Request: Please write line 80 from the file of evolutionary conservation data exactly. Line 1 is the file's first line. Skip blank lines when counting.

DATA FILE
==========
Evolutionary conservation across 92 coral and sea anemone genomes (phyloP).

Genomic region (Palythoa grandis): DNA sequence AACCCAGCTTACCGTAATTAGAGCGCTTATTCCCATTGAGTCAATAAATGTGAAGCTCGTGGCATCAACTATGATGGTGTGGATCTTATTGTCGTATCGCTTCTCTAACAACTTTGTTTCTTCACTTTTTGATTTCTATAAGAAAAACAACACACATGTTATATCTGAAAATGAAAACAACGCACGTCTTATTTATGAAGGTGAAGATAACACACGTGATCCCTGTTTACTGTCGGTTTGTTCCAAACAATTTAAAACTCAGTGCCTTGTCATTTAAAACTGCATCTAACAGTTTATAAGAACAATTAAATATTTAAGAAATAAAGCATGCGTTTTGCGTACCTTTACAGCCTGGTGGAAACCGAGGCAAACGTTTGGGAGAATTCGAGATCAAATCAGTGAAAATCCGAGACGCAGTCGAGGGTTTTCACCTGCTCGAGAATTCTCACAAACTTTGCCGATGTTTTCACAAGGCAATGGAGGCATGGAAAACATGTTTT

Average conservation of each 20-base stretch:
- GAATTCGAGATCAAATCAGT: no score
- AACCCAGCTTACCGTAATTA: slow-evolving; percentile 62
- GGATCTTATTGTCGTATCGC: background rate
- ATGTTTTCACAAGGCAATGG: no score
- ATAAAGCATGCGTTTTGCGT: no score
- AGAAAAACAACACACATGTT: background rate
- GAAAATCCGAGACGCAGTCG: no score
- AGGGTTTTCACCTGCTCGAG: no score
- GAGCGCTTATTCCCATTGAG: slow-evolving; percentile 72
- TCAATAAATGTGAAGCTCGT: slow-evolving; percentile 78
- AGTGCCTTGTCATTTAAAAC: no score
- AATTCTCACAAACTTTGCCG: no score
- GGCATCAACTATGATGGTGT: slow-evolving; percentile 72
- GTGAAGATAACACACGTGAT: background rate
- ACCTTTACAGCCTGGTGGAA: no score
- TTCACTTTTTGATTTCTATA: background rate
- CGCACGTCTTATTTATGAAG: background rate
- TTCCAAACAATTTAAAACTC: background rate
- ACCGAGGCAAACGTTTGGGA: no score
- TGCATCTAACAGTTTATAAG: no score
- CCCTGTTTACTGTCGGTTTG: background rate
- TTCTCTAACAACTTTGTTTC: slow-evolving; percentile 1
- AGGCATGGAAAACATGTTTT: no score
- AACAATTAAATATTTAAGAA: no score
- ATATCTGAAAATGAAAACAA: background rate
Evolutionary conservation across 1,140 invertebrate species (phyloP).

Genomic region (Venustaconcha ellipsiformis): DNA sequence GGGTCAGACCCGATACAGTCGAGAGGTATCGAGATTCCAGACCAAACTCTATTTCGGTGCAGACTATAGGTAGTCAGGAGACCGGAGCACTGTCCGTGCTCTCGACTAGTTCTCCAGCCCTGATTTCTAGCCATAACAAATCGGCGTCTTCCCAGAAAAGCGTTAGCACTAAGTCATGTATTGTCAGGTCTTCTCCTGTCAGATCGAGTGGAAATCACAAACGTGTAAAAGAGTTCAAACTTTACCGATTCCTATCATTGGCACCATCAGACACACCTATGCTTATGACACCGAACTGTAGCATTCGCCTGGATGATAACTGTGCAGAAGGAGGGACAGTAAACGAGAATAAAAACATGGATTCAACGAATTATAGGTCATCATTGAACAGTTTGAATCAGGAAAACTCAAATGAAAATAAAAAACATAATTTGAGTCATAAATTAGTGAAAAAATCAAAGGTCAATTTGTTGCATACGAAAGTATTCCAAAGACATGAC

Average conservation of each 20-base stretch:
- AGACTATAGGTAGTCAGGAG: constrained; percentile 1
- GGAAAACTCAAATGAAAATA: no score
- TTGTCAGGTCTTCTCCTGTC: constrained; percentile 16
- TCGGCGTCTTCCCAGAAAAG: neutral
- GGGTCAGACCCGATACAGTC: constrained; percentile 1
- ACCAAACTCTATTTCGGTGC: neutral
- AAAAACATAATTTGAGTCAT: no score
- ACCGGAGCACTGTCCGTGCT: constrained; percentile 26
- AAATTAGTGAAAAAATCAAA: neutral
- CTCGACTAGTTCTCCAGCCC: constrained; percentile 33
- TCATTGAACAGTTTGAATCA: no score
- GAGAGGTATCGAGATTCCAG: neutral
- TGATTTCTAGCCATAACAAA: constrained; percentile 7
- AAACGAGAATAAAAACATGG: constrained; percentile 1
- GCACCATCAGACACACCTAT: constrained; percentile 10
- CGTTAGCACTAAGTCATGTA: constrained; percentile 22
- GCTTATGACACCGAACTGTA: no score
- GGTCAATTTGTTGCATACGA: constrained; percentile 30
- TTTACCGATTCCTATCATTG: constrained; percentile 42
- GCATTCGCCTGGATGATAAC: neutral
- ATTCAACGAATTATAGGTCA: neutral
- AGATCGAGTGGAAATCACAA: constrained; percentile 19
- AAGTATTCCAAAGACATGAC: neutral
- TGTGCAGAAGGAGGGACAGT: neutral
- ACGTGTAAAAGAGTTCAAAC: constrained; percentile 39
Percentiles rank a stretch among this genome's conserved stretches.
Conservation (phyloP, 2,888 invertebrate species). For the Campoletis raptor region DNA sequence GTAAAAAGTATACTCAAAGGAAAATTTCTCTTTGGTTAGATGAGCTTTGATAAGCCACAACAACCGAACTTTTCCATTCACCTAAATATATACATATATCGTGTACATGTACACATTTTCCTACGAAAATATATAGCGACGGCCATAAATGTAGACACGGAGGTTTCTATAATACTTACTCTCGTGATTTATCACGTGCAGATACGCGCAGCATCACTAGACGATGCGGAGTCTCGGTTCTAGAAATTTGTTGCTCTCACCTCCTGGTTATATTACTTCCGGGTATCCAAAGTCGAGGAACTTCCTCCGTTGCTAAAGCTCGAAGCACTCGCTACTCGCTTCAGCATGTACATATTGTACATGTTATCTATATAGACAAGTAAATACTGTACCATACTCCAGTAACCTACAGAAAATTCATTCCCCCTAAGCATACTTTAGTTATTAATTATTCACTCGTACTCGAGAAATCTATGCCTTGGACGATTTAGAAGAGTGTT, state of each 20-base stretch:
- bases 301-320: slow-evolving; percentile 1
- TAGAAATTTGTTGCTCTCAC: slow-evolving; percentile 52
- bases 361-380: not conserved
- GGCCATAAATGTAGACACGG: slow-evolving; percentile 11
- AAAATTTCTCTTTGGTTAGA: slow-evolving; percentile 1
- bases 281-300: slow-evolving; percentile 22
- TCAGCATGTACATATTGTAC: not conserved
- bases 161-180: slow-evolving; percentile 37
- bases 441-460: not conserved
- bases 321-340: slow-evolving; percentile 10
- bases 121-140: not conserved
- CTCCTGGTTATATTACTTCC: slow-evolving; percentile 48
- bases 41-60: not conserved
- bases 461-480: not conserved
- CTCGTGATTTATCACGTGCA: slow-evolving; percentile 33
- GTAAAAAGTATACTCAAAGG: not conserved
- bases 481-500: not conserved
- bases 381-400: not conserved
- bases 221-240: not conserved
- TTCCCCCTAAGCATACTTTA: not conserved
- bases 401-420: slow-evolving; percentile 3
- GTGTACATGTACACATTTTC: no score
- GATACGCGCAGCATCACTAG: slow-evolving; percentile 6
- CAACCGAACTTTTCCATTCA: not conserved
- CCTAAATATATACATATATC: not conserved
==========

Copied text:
- GTGTACATGTACACATTTTC: no score